2 Corinthians 6:3,4

Back to my story—I was sorry I made her cry, but wasn’t it her fault I lost control? I splashed water on my face, took a breath, and looked in the mirror. At that moment, Jesus’s words to my heart showed me the desired action of godly sorrow. “Go, ask her forgiveness, if you are really sorry.”

Godly sorrow humbles the heart to realize a change is needed. Repentance is the product of that sorrow to accept our need and continue growing in our salvation from faith to faith, glory to glory.

Remember, as Jesus says, “Those whom I love, I reprove and discipline;

be zealous therefore, and repent.”

Revelation 3:19

For Thought:  How is godly sorrow displayed, and how does it differ from selfish sorrow? Is it more than “turning over a new leaf?”

Our Prayer: Heavenly Father, you desire mercy rather than judgment. Help us to humble ourselves before you, repent, and draw near to you—when we have wronged another, when we have wronged you. That we may enjoy sweet fellowship with you through being made innocent in all things.


Underlined scriptures are from 2 Corinthians 7:11, NASB. All scriptures are from NASB

Two Little Boys

2Corinthians 7: Two Little Boysblogmistake-1966448__340

This Week’s Scripture:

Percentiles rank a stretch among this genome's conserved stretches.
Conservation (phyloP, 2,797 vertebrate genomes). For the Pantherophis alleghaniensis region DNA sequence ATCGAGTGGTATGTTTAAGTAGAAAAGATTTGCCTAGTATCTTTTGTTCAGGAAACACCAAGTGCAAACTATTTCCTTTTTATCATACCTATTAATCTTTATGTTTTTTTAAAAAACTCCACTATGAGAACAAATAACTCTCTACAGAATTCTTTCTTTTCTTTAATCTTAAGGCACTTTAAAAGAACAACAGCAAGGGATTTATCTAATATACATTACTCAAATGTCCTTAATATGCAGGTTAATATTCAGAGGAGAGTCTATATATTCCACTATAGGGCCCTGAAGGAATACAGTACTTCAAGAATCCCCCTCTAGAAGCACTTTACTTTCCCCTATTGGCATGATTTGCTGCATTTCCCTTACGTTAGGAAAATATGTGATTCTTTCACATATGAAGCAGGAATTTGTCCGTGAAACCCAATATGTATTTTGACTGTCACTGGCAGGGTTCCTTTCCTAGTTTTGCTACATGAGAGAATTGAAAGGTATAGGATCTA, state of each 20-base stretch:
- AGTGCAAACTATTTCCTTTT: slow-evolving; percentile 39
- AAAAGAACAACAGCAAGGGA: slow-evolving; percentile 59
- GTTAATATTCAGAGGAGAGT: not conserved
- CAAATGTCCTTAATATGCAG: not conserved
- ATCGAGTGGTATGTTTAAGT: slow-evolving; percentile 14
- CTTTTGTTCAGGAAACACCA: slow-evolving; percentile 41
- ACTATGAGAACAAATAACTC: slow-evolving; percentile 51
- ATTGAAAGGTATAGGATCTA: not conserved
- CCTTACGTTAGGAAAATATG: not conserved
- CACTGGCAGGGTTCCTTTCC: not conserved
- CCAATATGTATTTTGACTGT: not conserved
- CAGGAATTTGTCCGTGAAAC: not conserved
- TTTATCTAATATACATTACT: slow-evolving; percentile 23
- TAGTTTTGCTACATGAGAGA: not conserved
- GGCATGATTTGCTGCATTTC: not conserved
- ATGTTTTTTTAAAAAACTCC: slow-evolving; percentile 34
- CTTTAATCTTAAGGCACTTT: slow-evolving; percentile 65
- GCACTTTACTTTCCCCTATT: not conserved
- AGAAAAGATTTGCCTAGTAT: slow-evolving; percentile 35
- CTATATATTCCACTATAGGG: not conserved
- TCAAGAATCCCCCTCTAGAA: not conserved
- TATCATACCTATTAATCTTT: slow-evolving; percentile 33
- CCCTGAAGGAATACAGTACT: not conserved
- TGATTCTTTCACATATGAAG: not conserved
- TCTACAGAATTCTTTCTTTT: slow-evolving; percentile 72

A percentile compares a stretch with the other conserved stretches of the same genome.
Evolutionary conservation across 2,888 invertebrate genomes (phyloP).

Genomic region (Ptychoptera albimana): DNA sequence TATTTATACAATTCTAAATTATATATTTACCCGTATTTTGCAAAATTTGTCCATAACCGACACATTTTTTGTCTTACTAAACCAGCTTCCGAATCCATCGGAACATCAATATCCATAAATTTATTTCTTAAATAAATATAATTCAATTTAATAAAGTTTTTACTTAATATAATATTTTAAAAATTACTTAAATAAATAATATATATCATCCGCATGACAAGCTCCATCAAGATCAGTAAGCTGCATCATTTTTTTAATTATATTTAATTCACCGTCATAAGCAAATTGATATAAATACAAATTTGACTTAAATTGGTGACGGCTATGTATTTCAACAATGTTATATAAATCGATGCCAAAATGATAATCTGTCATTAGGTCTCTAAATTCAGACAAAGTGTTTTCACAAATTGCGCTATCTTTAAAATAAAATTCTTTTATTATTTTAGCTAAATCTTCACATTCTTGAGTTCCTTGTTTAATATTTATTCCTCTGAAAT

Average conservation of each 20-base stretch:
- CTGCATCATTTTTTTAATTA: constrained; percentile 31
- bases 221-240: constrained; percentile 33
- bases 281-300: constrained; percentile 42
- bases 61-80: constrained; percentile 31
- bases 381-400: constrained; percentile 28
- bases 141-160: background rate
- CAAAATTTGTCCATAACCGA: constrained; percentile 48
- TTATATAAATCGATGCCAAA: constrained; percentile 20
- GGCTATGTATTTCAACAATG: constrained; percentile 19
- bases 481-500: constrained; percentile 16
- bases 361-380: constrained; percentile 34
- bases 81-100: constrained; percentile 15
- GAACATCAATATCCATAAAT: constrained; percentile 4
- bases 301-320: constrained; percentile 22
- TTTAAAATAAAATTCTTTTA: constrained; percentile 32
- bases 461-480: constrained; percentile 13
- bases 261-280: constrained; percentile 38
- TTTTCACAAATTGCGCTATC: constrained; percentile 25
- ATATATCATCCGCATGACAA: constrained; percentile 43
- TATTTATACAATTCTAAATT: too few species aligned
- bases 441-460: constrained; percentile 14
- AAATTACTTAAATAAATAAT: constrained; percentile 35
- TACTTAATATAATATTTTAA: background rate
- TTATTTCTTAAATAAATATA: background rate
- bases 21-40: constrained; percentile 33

“For the sorrow that is according to the will of God

produces a repentance without regret, leading to salvation,

but the sorrow of the world produces death.”

2 Corinthians 7:10, NASB

Two little blonde-headed boys experienced great sorrow. The one prayed, “Forgive me for all my sins.” The other cried with a loud voice in the middle of the store, “I said I was sorry, Mom. I said, ‘Sorry.’ You’re supposed to forgive. You’re a sinner!”

Two kinds of sorrow—that which is according to God’s will, and that which is of the world. Consequently, there are two different products born from the two sorrows—repentance and death.

The apostle Paul knew his previous letter had caused sorrow in the hearts of those he loved. The old adage, “This hurts me than it hurts you,” applied, for he took no pleasure in exposing the wound of sin in the Corinthian church—until their sorrow turned to the joy found in repentance, which restored a right fellowship with God and Paul. The sin forgiven defeated Satan’s attempt to destroy the witness of Christ’s work in the Corinthian church. Sin not exposed gives Satan an advantage in the church. Godly sorrow leading to repentance serves—

“that no advantage be taken of us by Satan;

for we are not ignorant of his schemes.”

2 Corinthians 2:11

The first child went away rejoicing for godly sorrow lead him to repentance and new life. The second went his way with regret, greater sorrow, and empty-handed. I might add, his sorrow increased when he and his mom reached the parking lot. His plea was full of worldly sorrow seeking freedom from consequences, not repentance. He gave Satan the advantage.

For Thought: How would you explain the difference between worldly sorrow and godly sorrow? Have you ever thanked God for the sorrow brought about by sin?

Our Prayer: Heavenly Father, thank you for exposing our sin and its consequences as we look to the cross of Christ. May we be quick to confess and repent of any sin hindering the joy of fellowship with you. “Create in me a clean heart, O God; and renew a right spirit within me.” Psalm 51:10